UPDATE, 2:55 PM: Theater owners are keeping mum, for now, to avoid becoming targets if they defy today’s hacker threat against venues that show Sony’s The Interview. But one exhibition chain exec — who still intends to present the film, and declined to be identified — offered this insight into security precautions at one site: “Our first call was to the chief of police to get his assessment of the terrorist threat level. He concurred with what is being reported in the media; the threat of terrorist action is extremely low. That said, the police department will be doing a security briefing with our managers and staff so that everyone is on the lookout for any suspicious behavior.”
PREVIOUS, 1:39 PM: Is it just a matter of time before now threatened theaters start pulling The Interview from their Christmas Day schedules? With the latest salvo today from hackers of possible attacks on screenings of the Seth Rogen and James Franco film and evoking the specter of 9/11, the legal stakes just got a lot higher or certainly more precise. Sony Pictures has now been forewarned that something might happen.
“Precautions, like extra security, should be taken to ensure safety and offset liability,” said a Hollywood litigation lawyer today. “Everybody should be warned. How they do that, besides signs in the lobby, I don’t know.” NATO and the MPAA have had no comment on today’s threat but you can be sure they are talking about it. Even with their nearly month long hacking nightmare still drawing blood, does Sony kneecap its multi-million dollar investment and The Interview further by capitulating the comedy to what could be a hollow threat? “If this were one of our releases, I would recommend we take the loss and yank it out at this point,” a non-Sony studio exec said today. “There is too much risk from too many corners.”
Studios rely upon security experts to vet the seriousness of threats and to help decide whether this is coming from a hacker living in his mother’s basement, or from someone more sinister. That informs decisions that in the past have ranged from bringing in metal detectors, all the way up to pulling a movie from theaters. Those conversations are surely taking place right now, though Sony Pictures has so far been silent today. Pulling a movie is rare. Back in 1979, Paramount Pictures had little expectations for the Walter Hill-directed violent gang movie The Warriors (the only test screening was tepid). When the movie opened, there were mob scenes across the country. Theaters sold out; those who could not get in crashed exit doors in Westwood. Several moviegoers died. Though it had a potential hit on its hands, Paramount cut its losses quickly. After initially bringing in metal detectors, the studio pulled the movie from theaters after its second weekend and the studio shouldered the loss rather than risk seeing more moviegoers hurt. The movie eventually became a cult classic. The difference between The Warriors and The Interview is clear: Paramount had no warning that violence might erupt.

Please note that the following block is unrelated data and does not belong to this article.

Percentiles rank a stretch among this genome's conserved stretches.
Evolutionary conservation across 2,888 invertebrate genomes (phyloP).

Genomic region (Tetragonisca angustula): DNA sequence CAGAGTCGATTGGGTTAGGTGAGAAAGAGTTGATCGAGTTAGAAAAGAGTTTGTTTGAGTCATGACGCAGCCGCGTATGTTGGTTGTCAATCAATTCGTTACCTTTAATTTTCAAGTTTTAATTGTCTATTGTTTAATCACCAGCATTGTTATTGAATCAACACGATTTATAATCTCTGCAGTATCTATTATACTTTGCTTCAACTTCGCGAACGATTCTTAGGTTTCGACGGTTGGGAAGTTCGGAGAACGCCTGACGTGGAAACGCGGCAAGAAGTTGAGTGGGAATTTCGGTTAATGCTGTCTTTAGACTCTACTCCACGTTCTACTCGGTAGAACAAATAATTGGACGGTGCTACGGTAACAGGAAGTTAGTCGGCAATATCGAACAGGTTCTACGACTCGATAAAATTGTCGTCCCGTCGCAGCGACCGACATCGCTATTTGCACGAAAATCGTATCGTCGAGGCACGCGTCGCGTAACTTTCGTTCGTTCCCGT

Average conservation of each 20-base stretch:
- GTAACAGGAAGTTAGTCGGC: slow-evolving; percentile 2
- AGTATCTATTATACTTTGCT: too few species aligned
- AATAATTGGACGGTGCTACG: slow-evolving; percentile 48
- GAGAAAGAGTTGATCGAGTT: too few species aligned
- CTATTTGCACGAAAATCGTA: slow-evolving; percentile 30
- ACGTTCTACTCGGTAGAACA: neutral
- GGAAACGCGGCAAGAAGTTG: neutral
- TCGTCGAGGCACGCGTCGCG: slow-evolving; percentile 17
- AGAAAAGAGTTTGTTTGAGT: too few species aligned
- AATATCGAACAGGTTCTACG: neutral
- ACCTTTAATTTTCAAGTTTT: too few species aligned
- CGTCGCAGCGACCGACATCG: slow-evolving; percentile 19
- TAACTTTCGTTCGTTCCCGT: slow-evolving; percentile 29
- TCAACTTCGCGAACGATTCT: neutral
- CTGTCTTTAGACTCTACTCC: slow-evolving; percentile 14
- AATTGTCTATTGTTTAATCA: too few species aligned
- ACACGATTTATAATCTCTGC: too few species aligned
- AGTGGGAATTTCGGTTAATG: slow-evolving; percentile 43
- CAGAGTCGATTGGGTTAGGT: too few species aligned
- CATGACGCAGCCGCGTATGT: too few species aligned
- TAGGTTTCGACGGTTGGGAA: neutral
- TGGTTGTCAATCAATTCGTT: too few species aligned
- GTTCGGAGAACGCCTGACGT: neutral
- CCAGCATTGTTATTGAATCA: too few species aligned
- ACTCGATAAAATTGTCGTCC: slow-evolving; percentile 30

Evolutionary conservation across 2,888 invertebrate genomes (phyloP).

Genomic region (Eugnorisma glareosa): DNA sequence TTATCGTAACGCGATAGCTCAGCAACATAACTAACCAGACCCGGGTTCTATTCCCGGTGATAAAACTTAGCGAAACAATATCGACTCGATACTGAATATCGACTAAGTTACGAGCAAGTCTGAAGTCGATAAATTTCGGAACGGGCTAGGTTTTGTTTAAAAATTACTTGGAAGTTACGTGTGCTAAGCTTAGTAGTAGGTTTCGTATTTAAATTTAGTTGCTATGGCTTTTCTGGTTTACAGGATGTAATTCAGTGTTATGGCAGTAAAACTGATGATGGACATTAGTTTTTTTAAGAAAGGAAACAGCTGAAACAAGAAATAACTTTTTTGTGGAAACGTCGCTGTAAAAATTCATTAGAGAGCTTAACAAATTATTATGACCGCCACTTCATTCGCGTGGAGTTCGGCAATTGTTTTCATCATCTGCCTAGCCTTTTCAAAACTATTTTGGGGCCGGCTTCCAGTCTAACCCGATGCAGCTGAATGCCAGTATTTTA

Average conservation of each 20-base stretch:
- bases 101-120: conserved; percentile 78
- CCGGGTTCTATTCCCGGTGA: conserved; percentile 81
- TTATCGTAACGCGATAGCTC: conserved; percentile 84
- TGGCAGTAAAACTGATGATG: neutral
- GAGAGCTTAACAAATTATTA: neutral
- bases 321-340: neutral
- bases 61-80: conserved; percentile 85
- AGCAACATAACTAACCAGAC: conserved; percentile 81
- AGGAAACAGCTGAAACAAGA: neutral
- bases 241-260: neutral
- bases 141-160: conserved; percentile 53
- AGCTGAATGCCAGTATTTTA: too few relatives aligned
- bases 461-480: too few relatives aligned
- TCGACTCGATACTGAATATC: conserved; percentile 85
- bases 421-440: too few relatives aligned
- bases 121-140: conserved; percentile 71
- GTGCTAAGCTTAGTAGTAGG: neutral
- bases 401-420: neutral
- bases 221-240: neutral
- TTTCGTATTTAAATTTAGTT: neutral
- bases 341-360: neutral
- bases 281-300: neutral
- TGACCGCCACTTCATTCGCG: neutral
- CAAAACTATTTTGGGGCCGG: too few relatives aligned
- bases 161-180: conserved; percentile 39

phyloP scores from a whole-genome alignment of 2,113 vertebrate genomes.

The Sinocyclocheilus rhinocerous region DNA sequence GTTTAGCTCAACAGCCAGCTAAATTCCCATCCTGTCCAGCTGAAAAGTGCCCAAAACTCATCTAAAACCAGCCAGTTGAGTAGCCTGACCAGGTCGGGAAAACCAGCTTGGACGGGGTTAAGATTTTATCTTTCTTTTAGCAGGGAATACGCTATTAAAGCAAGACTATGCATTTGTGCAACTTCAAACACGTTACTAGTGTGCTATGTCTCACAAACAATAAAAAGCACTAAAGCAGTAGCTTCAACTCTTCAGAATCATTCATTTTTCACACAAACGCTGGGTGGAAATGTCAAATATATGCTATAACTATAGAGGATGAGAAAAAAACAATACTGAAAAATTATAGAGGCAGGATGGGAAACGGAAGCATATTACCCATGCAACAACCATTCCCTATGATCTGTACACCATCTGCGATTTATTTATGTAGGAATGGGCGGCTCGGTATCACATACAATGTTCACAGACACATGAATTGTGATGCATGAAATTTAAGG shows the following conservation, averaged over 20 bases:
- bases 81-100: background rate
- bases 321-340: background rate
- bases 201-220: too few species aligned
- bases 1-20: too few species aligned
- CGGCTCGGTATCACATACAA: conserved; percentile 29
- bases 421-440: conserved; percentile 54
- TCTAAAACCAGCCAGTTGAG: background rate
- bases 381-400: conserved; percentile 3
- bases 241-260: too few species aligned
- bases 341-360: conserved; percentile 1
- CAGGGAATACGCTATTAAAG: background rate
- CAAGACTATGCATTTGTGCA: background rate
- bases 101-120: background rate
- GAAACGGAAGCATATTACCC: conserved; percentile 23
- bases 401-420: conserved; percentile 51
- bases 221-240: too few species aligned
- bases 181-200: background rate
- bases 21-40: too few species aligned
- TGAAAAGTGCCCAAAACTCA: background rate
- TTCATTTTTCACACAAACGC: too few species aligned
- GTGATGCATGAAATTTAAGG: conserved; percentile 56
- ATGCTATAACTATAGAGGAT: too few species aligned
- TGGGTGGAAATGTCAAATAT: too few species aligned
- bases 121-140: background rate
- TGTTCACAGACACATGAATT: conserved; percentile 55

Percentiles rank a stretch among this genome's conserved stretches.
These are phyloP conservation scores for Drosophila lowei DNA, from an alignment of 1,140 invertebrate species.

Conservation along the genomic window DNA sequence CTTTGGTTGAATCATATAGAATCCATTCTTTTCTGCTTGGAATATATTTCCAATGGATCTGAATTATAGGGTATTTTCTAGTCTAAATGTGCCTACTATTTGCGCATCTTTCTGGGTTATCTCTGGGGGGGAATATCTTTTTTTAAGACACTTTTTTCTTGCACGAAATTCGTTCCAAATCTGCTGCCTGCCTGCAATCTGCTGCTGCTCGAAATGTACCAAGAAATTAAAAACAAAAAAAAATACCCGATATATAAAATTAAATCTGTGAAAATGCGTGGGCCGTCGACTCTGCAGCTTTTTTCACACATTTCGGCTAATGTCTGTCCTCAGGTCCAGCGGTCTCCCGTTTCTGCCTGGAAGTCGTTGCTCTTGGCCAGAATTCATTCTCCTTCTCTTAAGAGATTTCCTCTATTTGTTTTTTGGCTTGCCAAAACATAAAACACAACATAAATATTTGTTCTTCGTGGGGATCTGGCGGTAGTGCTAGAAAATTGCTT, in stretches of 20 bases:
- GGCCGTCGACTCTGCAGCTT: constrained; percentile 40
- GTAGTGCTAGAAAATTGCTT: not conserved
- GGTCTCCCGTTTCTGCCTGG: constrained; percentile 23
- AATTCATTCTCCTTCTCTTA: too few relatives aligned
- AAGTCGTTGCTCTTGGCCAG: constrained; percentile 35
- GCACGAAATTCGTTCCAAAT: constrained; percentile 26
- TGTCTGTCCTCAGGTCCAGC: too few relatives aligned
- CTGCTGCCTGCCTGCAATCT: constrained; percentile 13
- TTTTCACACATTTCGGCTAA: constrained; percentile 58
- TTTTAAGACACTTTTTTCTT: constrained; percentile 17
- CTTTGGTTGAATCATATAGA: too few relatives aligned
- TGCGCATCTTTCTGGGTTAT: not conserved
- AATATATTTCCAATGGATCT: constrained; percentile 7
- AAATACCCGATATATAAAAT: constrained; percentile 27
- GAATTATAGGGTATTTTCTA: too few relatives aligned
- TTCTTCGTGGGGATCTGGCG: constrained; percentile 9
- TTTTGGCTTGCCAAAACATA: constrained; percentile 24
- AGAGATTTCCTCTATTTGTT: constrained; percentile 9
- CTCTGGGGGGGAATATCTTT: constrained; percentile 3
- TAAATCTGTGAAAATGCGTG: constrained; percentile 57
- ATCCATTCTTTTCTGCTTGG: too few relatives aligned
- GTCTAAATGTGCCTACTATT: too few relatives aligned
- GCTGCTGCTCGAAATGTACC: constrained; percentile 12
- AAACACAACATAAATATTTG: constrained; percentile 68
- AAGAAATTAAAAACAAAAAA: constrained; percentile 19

A spokesperson for the FBI told Deadline that they “are aware of the latest threats.” As it is right now, the December 18 NYC premiere of the pic is set to still go ahead ahead on the Lower East Side at the Sunshine Cinema.
If something does happen at theaters showing The Interview, today’s hacker threat means that no one can say they didn’t know or at the very least have a reasonable expectation – the latter being perhaps the pivotal point. While they are different in obvious ways, the 2012 shooting at The Dark Knight Rises proves a contextual parallel to some extent.
Almost since the day of the July 20, 2012 fatal shooting rampage at the Cinemark owned Aurora Century 16 multiplex, the chain has unsuccessfully tried to have legal actions against it by the victims and their families tossed. In this case, the now combined lawsuit cites a lack of adequate security at the venue for contributing to the deaths of their loved ones. Cinemark has long said that it could not have reasonably known that someone like James Holmes would come into the Batman screening heavily armed and kill 12 people and wound 70 more.
However, this August, Judge R. Brooke Jackson refused Cinemark’s request to dismiss the case. While noting that a theatre shooting hadn’t happened in American at that point, the judge said “one might reasonably believe that a mass shooting incident in a theater was likely enough (that is, not just a possibility) to be a foreseeable next step in the history of such acts by deranged individuals.” Added to that, Cinemark did offer local managers the option to bring in extra security for the TDKR debut screenings that summer night over two years ago – something the Aurora Century 16 did not do.
Stocks in all of the major exhibition chains slipped this afternoon after the latest threat. Industry leader Regal closed -0.3%, but AMC fell 2.1%, Carmike was -1.6%, and Cinemark was -2.6%
“This is a horror show that doesn’t seem to end,” says long time media investor Harold Vogel. “Why can’t this picture just be pulled off totally? Why do you need this headache? There are plenty of other pictures out there. All these things are made in the self-reflective echo chamber of Hollywood.”
So what will Sony and the theaters do?